Advisors and their clients are one step closer to clarity for estate planning, at least for the next two years, now that both the House and Senate have passed The Tax Relief, Unemployment Insurance Reauthorization, and Job Creation Act of 2010. Following passage of the bill late Thursday night in the House of Representatives, the bill goes to President Barack Obama, who is sure to sign the bill into law since it was his compromise agreement with Republican congressional leaders that was passed by both houses.
In addition to extending the Bush-era JGTRRA and EGTRRA tax cuts on income, capital gains and dividends, the estate tax provisions in the bill that House Democrats tried and failed to amend—via an amendment by Rep. Earl Pomeroy (D-ND)—include a $5 million exclusion ($10 million for married couples), and a top estate tax rate of 35%. Like most of the other provisions in the bill, the estate tax exclusions and tax rates will expire two years from now—in another election year, as pointed out by Investment Adviser Association (IAA) executive director David Tittsworth (left) in a Thursday interview exploring the ramifications of the tax bill process for advisors.
Pomeroy’s failed amendment was a last-ditch attempt by liberal Democrats in the House to decrease the estate tax exclusion to $3.5 million, and institute a top rate of 45%. The amendment failed late Thursday night by a vote of 233-194.
Speaking Tuesday before final passage of the bill in the Senate as well as the House, noted advisor Harold Evensky (left), president of Evensky & Katz Wealth Management, said in an interview, “If it goes through as proposed…it’ll mean, for most of us, that the estate tax has become less and less of a problem.”
Also speaking on Tuesday, before passage of the bill in both houses of Congress, advisor Diahann Lassus, of Lassus & McWherley Wealth Management, said that what "really surpised" her was the bill's provisions "giving us a choice for 2010."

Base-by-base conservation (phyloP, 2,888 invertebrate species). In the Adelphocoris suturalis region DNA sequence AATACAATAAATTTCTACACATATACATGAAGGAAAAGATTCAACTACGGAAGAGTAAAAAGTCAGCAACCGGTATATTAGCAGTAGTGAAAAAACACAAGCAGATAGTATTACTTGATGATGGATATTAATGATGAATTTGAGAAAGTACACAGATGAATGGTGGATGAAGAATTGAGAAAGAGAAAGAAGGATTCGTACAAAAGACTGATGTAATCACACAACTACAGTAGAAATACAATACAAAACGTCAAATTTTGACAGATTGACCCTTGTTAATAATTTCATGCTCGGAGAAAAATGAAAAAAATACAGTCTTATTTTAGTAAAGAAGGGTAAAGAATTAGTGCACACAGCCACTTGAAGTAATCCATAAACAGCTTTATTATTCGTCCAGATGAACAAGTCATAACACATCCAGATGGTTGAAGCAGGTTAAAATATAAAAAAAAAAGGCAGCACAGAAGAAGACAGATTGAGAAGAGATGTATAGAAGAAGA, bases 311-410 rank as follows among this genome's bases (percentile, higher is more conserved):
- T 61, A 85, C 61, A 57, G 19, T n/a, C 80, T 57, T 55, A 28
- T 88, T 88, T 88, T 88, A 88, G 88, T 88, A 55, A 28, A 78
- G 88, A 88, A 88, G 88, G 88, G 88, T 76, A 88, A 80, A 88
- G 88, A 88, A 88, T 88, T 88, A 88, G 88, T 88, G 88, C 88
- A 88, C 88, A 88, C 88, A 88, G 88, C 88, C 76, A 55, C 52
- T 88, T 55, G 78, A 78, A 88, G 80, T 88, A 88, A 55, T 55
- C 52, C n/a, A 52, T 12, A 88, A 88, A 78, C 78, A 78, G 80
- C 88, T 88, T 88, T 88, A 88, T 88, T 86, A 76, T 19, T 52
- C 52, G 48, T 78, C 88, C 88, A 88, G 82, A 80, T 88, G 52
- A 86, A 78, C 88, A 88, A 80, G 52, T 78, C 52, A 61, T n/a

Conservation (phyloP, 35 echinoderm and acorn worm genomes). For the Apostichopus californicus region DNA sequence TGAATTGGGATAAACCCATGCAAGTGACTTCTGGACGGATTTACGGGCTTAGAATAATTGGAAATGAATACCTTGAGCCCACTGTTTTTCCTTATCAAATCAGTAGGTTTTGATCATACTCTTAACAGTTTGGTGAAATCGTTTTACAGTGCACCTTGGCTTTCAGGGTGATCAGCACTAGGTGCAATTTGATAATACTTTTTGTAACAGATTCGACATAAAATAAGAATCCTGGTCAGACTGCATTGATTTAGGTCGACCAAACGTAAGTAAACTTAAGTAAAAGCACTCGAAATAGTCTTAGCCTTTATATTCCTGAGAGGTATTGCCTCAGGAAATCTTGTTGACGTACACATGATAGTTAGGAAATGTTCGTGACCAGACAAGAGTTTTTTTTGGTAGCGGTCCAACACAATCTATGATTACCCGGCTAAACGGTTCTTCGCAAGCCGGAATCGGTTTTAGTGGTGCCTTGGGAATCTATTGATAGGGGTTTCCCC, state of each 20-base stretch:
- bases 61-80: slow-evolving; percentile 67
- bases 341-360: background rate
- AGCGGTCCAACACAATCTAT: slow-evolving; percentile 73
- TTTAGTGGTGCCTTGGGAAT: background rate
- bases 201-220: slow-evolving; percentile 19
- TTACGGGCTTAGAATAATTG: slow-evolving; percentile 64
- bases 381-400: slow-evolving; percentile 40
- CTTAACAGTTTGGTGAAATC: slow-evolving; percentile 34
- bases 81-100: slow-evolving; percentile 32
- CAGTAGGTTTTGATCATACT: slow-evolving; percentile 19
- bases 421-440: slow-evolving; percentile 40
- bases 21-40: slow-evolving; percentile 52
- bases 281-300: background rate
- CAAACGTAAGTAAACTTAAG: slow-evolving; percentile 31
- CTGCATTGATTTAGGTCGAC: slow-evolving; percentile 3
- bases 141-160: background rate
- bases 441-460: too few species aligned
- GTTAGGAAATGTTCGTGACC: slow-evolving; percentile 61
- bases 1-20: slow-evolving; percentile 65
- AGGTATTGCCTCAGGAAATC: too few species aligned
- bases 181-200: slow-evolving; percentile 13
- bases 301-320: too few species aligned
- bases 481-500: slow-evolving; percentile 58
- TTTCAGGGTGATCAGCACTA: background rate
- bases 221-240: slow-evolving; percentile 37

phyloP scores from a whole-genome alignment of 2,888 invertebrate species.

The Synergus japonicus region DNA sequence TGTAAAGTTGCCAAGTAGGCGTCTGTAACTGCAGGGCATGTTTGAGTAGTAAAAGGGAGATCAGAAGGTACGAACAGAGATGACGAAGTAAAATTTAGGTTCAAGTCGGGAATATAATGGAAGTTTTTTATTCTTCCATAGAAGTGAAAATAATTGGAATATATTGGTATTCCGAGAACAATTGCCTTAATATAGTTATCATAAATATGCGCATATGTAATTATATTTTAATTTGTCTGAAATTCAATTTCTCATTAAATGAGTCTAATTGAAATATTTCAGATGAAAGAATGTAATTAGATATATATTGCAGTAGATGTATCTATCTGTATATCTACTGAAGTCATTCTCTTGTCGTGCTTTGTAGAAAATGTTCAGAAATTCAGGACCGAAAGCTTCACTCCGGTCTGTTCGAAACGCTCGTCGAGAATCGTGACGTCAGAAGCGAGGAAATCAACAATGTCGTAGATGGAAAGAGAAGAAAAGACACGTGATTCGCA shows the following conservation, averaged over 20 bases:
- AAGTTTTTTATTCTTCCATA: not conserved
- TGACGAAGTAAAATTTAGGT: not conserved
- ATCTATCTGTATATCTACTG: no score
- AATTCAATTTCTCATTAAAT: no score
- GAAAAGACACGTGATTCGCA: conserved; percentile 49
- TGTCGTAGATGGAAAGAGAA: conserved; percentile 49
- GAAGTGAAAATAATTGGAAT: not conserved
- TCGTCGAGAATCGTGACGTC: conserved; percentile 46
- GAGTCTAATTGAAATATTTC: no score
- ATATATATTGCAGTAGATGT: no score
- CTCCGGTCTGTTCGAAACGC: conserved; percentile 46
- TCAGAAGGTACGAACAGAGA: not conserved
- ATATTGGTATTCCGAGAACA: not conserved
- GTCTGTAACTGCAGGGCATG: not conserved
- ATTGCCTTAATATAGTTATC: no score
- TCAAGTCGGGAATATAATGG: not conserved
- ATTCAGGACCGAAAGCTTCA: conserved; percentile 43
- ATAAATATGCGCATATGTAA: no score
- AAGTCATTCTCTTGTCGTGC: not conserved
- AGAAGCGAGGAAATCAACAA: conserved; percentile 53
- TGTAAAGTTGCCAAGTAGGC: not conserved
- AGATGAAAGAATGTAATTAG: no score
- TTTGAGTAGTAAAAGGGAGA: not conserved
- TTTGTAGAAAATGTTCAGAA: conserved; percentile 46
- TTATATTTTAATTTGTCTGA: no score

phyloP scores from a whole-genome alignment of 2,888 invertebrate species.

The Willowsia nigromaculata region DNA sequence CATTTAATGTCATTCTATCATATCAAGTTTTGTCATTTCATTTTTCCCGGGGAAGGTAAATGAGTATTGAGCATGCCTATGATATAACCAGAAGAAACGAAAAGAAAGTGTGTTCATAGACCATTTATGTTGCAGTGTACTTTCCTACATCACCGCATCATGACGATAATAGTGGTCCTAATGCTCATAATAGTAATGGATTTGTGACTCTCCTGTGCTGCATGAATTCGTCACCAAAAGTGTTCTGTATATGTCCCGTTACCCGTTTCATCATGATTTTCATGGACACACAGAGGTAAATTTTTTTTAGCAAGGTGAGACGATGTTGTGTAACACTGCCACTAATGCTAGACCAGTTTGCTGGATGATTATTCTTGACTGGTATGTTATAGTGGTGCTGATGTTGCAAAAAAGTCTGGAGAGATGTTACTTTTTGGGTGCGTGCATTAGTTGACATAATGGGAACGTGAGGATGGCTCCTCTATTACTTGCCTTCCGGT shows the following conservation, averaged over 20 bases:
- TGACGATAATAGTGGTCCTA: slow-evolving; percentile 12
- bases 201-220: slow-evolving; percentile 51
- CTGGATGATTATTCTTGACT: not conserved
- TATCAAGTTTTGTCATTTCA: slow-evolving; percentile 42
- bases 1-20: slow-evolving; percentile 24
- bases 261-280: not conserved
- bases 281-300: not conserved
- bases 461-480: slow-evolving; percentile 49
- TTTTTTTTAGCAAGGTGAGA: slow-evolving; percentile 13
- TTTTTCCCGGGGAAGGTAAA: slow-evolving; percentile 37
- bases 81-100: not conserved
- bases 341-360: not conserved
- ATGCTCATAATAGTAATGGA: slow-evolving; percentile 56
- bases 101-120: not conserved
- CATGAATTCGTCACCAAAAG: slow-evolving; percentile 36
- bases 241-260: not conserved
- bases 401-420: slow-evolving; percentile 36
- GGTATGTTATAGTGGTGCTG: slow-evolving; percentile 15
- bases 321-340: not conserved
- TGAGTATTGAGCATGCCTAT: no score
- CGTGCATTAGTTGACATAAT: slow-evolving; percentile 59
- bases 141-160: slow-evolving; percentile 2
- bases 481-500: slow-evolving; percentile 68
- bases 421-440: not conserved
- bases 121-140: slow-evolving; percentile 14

Lassus (left) points out that for the "estates of people that are “not super-wealthy” and who passed away in 2010, “their families could really benefit" from having a step-up basis "instead of the carryover basis" that was the rule for 2010 with the sunset of the estate tax at the end of 2009.
(See complete interview on the estate tax with both advisors.)
The estate tax that had been set to roar back on Jan. 1, 2011, would have included a top rate of 55% and a lower estate exclusion amount.
The estate tax package in the Senate bill that was approved by the House on Thursday included the following provisions, to begin Jan.1, according to a CCH Tax Briefing Bulletin:
- 35% maximum estate-tax rate
- $5 million exclusion for individuals; $10 million for married couples
- Stepped-up basis for “all assets included in the gross estate”
- Repeal of carryover basis (used in 2010 on capital gains in estates)
- Heirs can choose, for those who died during 2010, “carryover basis rules under EGTRRA or the revived stepped-up basis rules under the bill.”
- Spouses can choose to use the “unused portion of the estate tax exclusion,” of the spouse who died before them
No matter what the rate and exclusion are, what actually is paid after effective
estate planning may be entirely different.
In a recent commentary, regular AdvisorOne blogger Andrew Rice of some firm cites statistics that place the actual estate tax rates much lower back in 2001, when the top tax rate on estates was higher—that same 55% that would have returned absent Congressional action on Jan. 1, 2011.
Advisors continue to clarify the now the estate tax options for 2010. The bill as approved by the Senate on Wednesday and House on Thursday added a choice for heirs of those who died in 2010, when there was no “estate” tax, since it had sunsetted on Dec. 31, 2009, under the JGTRRA Bush tax cut bill, but there was a capital-gains tax on the estate’s assets, based on a sometimes difficult-to-comply-with “modified carryover basis.” Now heirs can choose either the “modified carryover basis” for the estate’s capital gains or the stepped-up basis that is the Senate’s provision for the estate tax for 2011 and 2012.
The law firm Proskauer explored the nuances of that choice in its “H.R. 4853 Summary and Planning Points,” released on Monday: